I did visit the beach for a short time, but I’m not a beach person. The sand is too bright to look at, too hard to walk through, the water is too wavy to swim in, and sitting is too boring. When I got home, I found that I had inexplicably sunburned in places that had been well-lotioned and covered at least part of the time. I tend to sunburn even when under a roof, so I should probably stop being surprised at this point. Here’s some other stuff I saw:
I went to Lake Parker in Lakeland in April 2021. It took a while to get there. I took a wrong turn but that was not my fault. Approaching from the south, I saw a long walkway on the shore with many amazing views. Unfortunately, there was nowhere to park.
At last I reached the park. The first thing I noticed was all the cypress trees. The park is dominated by them. The second thing I noticed were the birds. Ibises, wood ibises, grackles, limpkins, herons, and gallinules were everywhere. They came right up to me and did not seem to care when I approached.
I parked in the first lot near the playground. It had some unique equipment, such as a giant xylophone complete with mallets and drums. There was a simple jungle gym disguised as a sailing vessel on one side. Since I often imagine jungle gyms as ships, it’s as if they read my mind. I saw a chair suspended from a sort of zip line. There were swings. The best thing was the merry-go-round. It was a cage ball with two levels.
I took a walk along the lake shore. It had many plants and birds that squawked constantly. Three gallinules got into a fight, splashing water at each other and yelling. They were soon joined by a fourth.
One thing I noticed that season were the pink egg masses on the cypress knees. There were dozens of them.
I soon rounded back to my car without further incident. It’s not a big place.
After lunch, I sat under one of the many pavilions and wrote the rough draft for this post.
I visited Bok Tower Gardens in Lake Wales, Florida with my parents on Easter 2021. They had wanted to hear the sixty-bell carillon that plays daily. We sat in a large field of grass. Children and dogs played nearby. I was told to expect recognizable tunes, but all I could hear was rambling cacophony. It was okay.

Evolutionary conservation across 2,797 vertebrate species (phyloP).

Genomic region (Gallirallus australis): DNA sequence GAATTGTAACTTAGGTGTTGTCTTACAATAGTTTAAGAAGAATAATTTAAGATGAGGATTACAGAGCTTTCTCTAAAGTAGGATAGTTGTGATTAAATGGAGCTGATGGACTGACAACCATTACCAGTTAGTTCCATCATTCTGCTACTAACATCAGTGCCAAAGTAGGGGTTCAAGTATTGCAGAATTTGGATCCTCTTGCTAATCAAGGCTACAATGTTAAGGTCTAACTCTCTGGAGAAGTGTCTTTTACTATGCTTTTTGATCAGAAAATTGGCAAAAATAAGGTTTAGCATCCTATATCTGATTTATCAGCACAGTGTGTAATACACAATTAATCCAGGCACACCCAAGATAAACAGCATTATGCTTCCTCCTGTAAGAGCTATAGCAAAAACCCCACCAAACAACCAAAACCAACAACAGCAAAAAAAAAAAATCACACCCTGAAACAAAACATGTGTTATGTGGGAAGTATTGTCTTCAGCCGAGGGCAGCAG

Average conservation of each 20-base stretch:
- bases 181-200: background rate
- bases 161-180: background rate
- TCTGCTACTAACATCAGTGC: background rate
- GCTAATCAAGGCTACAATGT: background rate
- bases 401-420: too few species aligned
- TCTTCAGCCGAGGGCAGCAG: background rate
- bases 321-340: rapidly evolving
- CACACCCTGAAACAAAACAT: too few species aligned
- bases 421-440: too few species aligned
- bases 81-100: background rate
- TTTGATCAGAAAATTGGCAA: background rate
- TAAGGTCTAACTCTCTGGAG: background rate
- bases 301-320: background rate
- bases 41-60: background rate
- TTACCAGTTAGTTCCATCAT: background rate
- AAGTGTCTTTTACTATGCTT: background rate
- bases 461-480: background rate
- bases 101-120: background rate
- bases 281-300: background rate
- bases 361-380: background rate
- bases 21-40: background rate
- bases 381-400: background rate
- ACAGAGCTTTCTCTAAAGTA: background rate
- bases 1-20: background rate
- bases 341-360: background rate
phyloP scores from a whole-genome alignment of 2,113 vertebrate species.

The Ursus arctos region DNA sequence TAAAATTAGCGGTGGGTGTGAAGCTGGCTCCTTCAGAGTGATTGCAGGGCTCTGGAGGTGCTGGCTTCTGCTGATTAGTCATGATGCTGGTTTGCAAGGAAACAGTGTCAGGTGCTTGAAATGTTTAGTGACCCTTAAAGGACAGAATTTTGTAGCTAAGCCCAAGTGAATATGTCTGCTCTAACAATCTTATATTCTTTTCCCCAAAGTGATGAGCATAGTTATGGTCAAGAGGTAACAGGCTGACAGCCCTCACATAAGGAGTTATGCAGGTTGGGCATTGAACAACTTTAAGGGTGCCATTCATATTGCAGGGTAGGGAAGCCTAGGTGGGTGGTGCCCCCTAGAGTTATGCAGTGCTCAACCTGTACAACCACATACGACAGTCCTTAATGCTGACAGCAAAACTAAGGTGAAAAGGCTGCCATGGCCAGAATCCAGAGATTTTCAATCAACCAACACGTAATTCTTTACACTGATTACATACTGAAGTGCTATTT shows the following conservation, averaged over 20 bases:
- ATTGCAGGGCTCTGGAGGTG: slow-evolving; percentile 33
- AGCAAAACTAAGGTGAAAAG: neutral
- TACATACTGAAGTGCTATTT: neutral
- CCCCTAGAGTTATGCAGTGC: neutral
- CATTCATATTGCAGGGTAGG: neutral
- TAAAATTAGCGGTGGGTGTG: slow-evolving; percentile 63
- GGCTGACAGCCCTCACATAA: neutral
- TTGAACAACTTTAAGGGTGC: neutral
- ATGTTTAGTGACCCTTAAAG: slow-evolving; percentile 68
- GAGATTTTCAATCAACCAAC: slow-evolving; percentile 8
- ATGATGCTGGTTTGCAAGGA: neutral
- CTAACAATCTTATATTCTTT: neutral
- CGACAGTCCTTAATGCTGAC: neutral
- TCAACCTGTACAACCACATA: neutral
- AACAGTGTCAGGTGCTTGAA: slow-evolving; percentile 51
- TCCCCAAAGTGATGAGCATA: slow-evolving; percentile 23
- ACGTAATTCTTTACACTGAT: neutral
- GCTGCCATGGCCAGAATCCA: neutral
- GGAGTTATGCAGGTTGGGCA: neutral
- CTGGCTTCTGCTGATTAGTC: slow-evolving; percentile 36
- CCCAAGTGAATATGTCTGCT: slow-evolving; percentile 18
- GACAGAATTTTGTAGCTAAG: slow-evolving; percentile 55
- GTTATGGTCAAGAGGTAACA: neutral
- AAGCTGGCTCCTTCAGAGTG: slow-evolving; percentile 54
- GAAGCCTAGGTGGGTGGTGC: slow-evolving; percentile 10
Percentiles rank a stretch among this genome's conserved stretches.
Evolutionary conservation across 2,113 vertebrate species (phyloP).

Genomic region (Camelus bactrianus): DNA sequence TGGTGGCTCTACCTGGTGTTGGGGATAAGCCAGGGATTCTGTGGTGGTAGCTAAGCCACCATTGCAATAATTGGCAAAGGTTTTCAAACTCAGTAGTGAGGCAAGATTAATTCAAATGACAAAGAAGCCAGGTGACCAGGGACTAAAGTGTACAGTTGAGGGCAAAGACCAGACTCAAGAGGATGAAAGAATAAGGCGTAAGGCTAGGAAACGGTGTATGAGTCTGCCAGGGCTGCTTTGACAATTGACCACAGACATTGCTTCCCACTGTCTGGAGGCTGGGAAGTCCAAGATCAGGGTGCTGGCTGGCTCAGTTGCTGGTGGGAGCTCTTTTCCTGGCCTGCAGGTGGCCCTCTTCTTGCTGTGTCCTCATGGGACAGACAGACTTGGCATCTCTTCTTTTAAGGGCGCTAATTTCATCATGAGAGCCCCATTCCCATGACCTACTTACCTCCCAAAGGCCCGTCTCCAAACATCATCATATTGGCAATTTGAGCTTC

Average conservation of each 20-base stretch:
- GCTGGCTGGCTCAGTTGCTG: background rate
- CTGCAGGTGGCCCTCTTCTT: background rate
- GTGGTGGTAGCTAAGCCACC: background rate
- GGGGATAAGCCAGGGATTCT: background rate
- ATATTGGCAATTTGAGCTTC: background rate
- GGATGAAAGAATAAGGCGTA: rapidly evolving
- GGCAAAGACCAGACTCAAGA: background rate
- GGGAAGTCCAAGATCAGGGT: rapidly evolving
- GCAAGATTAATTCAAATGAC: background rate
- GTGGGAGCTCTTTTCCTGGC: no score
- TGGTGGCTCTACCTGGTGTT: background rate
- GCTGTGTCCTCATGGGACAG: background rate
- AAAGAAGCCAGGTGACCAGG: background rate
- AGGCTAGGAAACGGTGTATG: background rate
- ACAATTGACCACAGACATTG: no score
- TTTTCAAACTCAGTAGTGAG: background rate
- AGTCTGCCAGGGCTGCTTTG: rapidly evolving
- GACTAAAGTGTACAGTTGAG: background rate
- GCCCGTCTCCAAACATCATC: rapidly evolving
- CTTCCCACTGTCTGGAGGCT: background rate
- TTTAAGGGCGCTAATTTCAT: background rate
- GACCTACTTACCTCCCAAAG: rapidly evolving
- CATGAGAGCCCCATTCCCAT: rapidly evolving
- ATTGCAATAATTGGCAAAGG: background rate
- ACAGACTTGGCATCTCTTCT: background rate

Near to the tower, it is obscured by trees, but the top of it pokes above and can be seen from miles away. The hill it is on is allegedly the tallest point in Florida outside of the panhandle.
The gardens and tower are the brainchild of author Edward Bok, who hired landscape designer Frederick Law Olmsted Junior and architect Milton Medary. The land was first made available to the public in 1929.
The gardens themselves are only about a million square feet, but they are surrounded by orange groves and fields cut through by trails. Inside the garden area are many sub-gardens, such as the carnivorous plant garden, the endangered plant garden, and the children’s garden.
There are numerous sculptures too. The Japanese lantern was a gift to Mr. Bok for his efforts in promoting world peace. People have stuffed coins into it for some reason.
Everywhere are little things that make the place magical, like the bird footprints in the walkway. Even the bee houses are artistic.
The numerous ponds are full of large fish, but they do not show up on camera. However, I did spy a snake!
It would be impossible to take pictures of everything, but here are some highlights:
My favorite section was the Hammock Hollow Children’s Garden. There is a dual entrance. One is just big enough for six-year-olds, while the other fits grown-ups. Just inside is a turtle sculpture. Different sections contain different wonders. I saw a gigantic robin nest, a sandbox, a spider web for climbing, a xylophone and other instruments, and a sand pit filled with smooth stones. On these stones were written words that could be arranged into sentences for hours.
Near the nest were several tiny houses on pedestals. They reminded me of gingerbread houses, but these were built to survive the outdoors.
I never did finish going down every trail before it was time to leave. This is a place one can visit again and again. There were so many wonderful things that I dared not blink for fear of missing something.
I went several places in March of 2021. None of my tales quite classify as adventures, but if I didn’t write it down, I might think I had done nothing. Such is life.
One day, I returned to Simmons Park to sit and read. It was nice, but too windy to write. I saw a cat in a tree. I also saw a couple humans riding on a “ball board.” It was like a skateboard, but it had a single spherical wheel underneath and appeared to be motorized. A drone followed them from high above. Another human drove by in a fancy, three-wheeled car.
The Green Zone: